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navi tasan

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1-He can't see anybody he likes.
2-He can't buy any book he wants.

Aren't these sentences ambiguous:
1a-He can see nobody he likes.
1b-He can't see everybody he likes.

1a-He can buy no book he likes.
1b-He can't buy every book he likes.
 

whl626

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I think all these sentences sound just right.
 

RonBee

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Unfortunately, they are not all English constructions.

1-He can't see anybody he likes.

Absent context, that requires some clarification. Does it mean that person is not allowed (permitted) to see the people he likes or does it mean he is somehow unable to see the people he likes? Does it mean he is not permitted to talk to the people he wants to talk to? Or does it mean he is not allowed to talk to the people he wants to talk to?

2-He can't buy any book he wants.

That also is somewhat ambiguous. Does it mean he is unable to buy any book he wants to buy? Does it mean he is not allowed to buy any book he wants to buy? Is he permitted to buy books he doesn't want? :wink:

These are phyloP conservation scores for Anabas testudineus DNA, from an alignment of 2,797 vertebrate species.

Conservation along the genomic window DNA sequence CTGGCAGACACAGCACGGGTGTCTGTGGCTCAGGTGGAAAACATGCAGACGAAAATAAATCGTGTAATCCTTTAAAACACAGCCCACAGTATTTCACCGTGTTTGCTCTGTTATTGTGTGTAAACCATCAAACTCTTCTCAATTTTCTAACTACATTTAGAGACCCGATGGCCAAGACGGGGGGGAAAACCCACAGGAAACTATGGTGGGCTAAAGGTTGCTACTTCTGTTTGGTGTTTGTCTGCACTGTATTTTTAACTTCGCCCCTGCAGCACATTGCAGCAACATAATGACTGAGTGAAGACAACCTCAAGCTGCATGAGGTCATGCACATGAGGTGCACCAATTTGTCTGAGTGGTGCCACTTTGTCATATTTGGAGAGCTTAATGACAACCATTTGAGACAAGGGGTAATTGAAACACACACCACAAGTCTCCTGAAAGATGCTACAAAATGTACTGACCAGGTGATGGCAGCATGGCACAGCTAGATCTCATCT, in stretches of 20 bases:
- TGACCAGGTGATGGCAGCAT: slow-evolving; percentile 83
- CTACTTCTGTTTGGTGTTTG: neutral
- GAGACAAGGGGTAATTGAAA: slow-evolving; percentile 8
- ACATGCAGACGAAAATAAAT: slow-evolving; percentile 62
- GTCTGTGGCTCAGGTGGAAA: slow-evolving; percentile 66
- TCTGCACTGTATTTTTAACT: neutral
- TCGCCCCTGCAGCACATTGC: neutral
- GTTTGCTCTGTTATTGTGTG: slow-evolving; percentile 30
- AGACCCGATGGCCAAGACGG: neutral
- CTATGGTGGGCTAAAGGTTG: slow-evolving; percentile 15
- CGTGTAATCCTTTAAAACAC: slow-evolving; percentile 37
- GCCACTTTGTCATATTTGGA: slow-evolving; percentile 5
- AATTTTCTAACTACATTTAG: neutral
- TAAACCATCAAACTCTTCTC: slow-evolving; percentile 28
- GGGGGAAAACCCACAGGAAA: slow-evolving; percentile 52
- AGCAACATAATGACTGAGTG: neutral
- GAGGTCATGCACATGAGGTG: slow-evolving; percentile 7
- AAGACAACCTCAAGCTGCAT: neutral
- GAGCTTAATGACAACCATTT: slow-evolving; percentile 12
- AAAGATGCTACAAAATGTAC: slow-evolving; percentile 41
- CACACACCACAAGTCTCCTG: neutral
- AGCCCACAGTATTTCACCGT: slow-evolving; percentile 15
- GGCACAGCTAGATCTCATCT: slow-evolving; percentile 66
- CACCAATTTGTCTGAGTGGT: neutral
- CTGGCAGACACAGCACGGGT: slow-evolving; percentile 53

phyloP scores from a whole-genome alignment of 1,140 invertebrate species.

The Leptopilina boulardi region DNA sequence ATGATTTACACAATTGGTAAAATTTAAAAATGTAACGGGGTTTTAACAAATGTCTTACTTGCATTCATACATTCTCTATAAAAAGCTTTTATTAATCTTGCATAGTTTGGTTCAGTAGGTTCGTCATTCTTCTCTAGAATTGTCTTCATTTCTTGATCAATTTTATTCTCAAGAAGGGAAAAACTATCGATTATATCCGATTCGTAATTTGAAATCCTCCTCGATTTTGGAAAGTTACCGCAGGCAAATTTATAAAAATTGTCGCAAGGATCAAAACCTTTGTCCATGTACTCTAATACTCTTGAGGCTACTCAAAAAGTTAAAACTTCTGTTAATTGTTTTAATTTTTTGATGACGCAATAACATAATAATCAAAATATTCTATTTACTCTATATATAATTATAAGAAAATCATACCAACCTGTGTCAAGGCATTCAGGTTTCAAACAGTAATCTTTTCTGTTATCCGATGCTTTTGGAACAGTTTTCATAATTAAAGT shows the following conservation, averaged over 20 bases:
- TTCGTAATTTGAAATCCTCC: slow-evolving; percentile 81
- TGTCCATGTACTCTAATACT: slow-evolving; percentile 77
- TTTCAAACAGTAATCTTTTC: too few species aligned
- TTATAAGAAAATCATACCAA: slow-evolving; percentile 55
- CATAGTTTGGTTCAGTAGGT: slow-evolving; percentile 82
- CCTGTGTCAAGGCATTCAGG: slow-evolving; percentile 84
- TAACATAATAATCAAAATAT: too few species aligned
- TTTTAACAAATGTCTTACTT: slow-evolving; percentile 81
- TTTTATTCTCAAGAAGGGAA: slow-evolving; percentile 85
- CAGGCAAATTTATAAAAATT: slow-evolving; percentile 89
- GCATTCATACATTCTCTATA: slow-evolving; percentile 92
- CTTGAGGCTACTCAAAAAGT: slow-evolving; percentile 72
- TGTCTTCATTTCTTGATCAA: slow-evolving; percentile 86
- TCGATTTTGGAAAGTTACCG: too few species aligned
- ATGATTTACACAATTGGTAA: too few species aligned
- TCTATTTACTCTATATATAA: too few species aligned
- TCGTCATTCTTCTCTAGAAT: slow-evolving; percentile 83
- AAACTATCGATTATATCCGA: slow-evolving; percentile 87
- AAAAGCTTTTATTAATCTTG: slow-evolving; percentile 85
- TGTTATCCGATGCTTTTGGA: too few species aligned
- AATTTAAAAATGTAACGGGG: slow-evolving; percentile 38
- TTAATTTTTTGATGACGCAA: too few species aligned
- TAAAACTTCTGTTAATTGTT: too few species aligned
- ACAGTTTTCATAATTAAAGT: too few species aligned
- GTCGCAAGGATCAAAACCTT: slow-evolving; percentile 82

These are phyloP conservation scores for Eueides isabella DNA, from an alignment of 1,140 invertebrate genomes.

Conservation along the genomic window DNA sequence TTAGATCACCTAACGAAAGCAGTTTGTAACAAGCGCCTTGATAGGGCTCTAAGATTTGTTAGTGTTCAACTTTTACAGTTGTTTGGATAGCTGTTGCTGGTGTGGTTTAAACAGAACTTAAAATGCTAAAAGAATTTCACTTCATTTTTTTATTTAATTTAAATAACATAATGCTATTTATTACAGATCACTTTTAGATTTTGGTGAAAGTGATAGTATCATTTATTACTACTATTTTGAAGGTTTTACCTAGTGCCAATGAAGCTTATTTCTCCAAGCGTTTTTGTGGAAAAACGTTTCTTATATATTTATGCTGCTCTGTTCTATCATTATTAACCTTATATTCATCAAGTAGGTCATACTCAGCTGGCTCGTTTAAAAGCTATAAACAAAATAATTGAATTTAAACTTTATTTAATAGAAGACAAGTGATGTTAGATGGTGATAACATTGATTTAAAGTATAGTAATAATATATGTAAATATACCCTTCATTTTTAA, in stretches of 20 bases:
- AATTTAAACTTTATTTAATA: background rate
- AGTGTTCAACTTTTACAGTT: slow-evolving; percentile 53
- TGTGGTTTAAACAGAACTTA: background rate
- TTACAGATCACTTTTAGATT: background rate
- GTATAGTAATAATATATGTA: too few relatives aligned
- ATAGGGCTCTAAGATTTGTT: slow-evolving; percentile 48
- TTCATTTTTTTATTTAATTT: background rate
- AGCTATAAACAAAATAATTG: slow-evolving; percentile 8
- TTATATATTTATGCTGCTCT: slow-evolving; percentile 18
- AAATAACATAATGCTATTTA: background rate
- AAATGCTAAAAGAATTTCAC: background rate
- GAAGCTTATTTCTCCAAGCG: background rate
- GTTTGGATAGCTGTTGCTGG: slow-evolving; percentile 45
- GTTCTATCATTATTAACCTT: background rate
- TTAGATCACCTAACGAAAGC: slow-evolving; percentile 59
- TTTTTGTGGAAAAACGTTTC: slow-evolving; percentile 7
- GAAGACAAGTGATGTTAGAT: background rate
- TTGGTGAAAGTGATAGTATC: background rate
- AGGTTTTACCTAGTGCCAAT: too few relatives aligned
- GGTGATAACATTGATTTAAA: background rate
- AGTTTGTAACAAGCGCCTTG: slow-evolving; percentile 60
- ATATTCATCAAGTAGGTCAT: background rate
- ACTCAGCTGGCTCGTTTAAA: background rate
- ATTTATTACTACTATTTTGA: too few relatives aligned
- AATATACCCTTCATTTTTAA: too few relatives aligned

Aren't these sentences ambiguous:
1a-He can see nobody he likes.
1b-He can't see everybody he likes.

Does the first sentence mean that he is not allowed to see the people he likes or that he is unable to see the people he likes. Is he permitted to see people he doesn't like? :wink:

Does the second sentence mean that he can (is allowed to) see some of the people he likes but not all of the people he likes or that he cannot (is not allowed to) see any of the people he likes? Or does it mean that he can (is able to) see some of the people he likes but not all of the people he likes or that he cannot (is not able to) see any of the people he likes?

Yes, I think they are ambiguous. :wink:

1a-He can buy no book he likes.
1b-He can't buy every book he likes.

Can he buy books he doesn't like? Can he buy some of the books he likes? (Etc., etc.) :wink:

Absent context, those sentences are quite ambiguous.

:)

[Edited for spelling.]
 

navi tasan

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Thanks RonBee.
This was a rather sobering reply. Indeed without context there is ambiguity as to the meaning of "can". Does it mean "being allowed" or "being able". I hadn't even thought of that. I was thinking about the ambiguity in the meaning of "any" (a very hard word to use properly for at least some non-native speakers).

I can't trust anybody who comes in through that door.
I can't trust just anybody who comes in through that door.
I can trust nobody who comes in through that door.

But, I think you have made your point. Without context even "I" is ambiguous!!
 

RonBee

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navi tasan said:
Thanks RonBee.
This was a rather sobering reply. Indeed without context there is ambiguity as to the meaning of "can". Does it mean "being allowed" or "being able". I hadn't even thought of that. I was thinking about the ambiguity in the meaning of "any" (a very hard word to use properly for at least some non-native speakers).